Contact person: Mikhail Erofeev
Video matting refers to a problem of accurate decomposition of given video sequence to background layer, foreground layer and transparency map. The VideoMatting project is the first online benchmark of video matting methods. The goal of the project is to provide better understanding of current progress in the field of video matting and to aid in developing new methods.
Full comparison results are available at the project website videomatting.com
- 10 test sequences with ground-truth transparency maps
- Objective evaluation of 12 image and video matting methods
- Subjective evaluation of 12 matting methods
- Perceptually motivated transparency map’s temporal coherency metric
Our evaluation data set consists of 10 test cases with various levels of complexity. Each test case includes the following parts:
- Ground-truth alpha (transparency map)
- Ground-truth foreground
To obtain trimaps, we perform morphological operations on ground-truth (GT) alpha mattes and composites by placing ground-truth foregrounds over new backgrounds. Having ground-truth alpha and foreground information makes obtaining trimaps and composites easy; the problem, however, is to obtain high-quality ground-truth alpha and foreground sequences. To this end, we use two approaches: chroma keying and stop-motion capture.
|Green screen||Stop motion|
Alpha mattes from chroma keying and stop-motion capture for the same image region. The stop-motion result is significantly better at preserving details.
Chroma keying is a common practice of the cinema industry: the cinematographer captures an actor in front of a green or blue screen, then the VFX expert replaces the background using special software. Our evaluation uses five green-screen video sequences with a significant amount of semitransparency (e.g., hair or motion blur), provided to us by Hollywood camera work. We extract alpha mattes and corresponding foregrounds using The Foundry Keylight. Chroma keying enables us to get alpha mattes of natural-looking objects with arbitrary motion. Nevertheless, this technique can’t guarantee that the alpha maps are natural, because it assumes the screen color is absent from the foreground object. To get alpha maps that have a very natural appearance, we use the stop-motion method.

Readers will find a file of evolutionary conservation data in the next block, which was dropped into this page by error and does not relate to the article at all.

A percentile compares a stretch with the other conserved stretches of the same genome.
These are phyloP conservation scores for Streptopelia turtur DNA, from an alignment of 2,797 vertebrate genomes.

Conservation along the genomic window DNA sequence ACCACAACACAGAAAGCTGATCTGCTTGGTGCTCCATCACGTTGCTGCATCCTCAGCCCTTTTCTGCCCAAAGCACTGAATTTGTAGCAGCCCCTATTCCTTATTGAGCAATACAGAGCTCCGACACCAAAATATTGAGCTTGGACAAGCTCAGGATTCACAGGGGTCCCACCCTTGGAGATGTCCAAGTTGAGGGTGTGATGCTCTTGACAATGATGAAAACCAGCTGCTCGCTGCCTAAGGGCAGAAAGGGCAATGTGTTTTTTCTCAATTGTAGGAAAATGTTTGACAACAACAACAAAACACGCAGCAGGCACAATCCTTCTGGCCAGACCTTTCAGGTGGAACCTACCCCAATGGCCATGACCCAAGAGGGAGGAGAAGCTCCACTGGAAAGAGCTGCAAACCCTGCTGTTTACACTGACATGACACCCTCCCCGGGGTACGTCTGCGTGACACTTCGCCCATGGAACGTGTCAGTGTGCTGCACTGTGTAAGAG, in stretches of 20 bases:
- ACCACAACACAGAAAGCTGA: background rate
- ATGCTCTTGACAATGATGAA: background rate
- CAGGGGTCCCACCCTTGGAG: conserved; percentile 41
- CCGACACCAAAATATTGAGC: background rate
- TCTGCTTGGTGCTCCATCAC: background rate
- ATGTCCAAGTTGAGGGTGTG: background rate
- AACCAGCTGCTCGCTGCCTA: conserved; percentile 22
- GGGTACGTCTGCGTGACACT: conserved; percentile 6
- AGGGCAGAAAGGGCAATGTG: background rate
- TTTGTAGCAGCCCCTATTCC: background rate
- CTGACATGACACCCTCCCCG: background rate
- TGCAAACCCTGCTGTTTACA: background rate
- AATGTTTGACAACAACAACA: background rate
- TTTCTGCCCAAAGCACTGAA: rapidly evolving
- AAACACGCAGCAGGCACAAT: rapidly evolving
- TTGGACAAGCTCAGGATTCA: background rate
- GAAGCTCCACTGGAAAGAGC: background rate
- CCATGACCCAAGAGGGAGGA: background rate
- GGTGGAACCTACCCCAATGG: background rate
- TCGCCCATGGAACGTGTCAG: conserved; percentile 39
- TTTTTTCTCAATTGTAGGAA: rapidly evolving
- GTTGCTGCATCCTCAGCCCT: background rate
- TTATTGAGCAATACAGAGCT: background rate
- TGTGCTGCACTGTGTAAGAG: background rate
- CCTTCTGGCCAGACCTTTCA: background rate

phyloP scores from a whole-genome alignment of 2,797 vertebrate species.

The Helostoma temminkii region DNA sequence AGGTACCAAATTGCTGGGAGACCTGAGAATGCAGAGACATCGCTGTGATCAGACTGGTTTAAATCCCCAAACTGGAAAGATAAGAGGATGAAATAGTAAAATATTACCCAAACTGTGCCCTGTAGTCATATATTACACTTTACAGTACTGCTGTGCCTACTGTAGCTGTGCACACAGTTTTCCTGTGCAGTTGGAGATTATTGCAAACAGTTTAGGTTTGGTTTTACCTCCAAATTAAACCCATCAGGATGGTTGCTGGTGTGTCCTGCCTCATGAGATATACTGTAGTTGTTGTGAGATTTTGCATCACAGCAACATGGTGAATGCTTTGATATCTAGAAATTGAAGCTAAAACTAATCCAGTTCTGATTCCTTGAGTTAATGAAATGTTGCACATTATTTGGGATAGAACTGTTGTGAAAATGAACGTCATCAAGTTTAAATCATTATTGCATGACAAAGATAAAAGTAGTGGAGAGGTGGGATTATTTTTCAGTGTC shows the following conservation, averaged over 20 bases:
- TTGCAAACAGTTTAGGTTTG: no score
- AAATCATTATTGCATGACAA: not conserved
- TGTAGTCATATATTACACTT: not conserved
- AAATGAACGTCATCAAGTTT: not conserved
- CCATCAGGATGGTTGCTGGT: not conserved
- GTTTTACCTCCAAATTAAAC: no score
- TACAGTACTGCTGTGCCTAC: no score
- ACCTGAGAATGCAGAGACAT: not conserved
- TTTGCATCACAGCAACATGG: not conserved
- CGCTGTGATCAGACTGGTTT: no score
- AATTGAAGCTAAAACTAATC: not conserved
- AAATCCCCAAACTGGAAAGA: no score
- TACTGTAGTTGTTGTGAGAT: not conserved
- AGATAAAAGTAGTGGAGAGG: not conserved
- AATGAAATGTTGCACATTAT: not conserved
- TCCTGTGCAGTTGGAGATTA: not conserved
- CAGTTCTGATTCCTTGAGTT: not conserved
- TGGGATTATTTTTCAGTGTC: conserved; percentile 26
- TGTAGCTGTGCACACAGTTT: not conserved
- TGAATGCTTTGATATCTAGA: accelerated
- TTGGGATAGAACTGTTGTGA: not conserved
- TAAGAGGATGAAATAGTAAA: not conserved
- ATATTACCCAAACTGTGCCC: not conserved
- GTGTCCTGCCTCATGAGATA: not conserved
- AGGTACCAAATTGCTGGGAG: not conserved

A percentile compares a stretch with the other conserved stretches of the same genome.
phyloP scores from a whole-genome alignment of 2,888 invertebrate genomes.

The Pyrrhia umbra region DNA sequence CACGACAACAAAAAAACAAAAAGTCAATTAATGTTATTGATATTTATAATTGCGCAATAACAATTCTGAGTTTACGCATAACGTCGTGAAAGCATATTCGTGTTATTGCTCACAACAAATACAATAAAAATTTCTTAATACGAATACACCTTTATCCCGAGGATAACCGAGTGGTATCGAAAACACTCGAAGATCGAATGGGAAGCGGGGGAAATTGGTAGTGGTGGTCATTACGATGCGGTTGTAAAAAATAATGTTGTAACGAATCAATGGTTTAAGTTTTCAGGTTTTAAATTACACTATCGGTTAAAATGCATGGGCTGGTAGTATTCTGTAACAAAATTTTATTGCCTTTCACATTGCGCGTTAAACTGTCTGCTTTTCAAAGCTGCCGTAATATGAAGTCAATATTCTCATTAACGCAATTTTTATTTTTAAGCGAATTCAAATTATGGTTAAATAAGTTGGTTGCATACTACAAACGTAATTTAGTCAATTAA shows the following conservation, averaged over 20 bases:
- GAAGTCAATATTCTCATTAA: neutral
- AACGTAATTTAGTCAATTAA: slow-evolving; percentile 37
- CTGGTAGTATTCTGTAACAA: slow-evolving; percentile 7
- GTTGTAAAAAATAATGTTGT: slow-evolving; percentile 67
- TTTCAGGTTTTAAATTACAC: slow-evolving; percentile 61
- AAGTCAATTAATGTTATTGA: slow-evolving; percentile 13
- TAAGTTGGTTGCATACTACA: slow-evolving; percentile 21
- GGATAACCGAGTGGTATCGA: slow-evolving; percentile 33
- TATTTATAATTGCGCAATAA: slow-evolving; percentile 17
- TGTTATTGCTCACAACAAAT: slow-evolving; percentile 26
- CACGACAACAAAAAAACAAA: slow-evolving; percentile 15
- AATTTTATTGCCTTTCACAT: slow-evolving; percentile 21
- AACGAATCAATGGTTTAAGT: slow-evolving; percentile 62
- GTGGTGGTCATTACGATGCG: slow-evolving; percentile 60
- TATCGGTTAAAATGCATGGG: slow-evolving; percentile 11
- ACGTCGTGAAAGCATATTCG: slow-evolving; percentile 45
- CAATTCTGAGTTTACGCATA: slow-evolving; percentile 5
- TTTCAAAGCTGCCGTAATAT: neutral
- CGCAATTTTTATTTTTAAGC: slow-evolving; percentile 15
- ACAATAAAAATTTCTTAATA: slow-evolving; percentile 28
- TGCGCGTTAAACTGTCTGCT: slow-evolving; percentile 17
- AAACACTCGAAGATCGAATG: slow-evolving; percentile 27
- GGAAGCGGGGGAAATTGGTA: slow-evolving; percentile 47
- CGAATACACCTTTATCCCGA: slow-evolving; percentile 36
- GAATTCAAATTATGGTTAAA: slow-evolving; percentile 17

We designed the following procedure to perform stop-motion capture: A fuzzy toy is placed on the platform in front of an LCD monitor. The toy rotates in small, discrete steps along a predefined 3D trajectory, controlled by two servos connected to a computer. After each step the digital camera in front of the setup captures the motionless toy against a set of background images. At the end of this process, the toy is removed and the camera again captures all of the background images.
We paid special attention to avoiding reflections of the background screen in the foreground object. These reflections can lead to false transparency that is especially noticeable in nontransparent regions. To reduce the amount of reflection we used checkerboard background images instead of solid colors, thereby adjusting the mean color of the screen to be the same for each background.
To support our choice of quality metric, we collected subjective pairwise comparisons of 12 matting methods applied to the videos from our data set. In particular, we showed participants a sequence of video pairs; for each pair, we asked them to choose the video with better quality or to indicate that the videos are approximately equal. For the sake of contrast, we composed the results of the methods over blue and yellow checkerboard images, and since many pairs differ only during brief intervals, we divided long sequences into shorter segments of 50 to 60 frames. Among our viewers were 101 volunteers and 442 paid participants from Amazon Mechanical Turk. We offered paid participants $0.05 for every 23 pairs, 3 of which were hidden quality-control comparisons between ground truth and a low-quality method; to accept the data from a given individual, we required correct choices for all control comparisons. In total, we collected 12,629 comparisons (3,789 from volunteers and 8,840 from paid participants), equally distributed among methods and sequences.
Our comparison includes both image- and video-matting methods. We apply each matting method to the videos in our data set. We also provide trimap and composite sequences for each method and use the ground-truth alpha and foreground to measure the method’s performance. In fact, we perform a two-dimensional quality comparison: by mean squared per-frame error (estimate of accuracy):
and by a motion-aware squared difference of temporal derivatives (estimate of temporal coherency):
Here denotes the number of frames, and denote transparency values of video matting under consideration and ground truth correspondingly at pixel of frame , and denotes motion vector at pixel.
In all experiments in this section we use block-based motion estimation algorithm computed for ground-truth sequence composed over solid-green background. Figure below shows method ranks for all of our test sequences.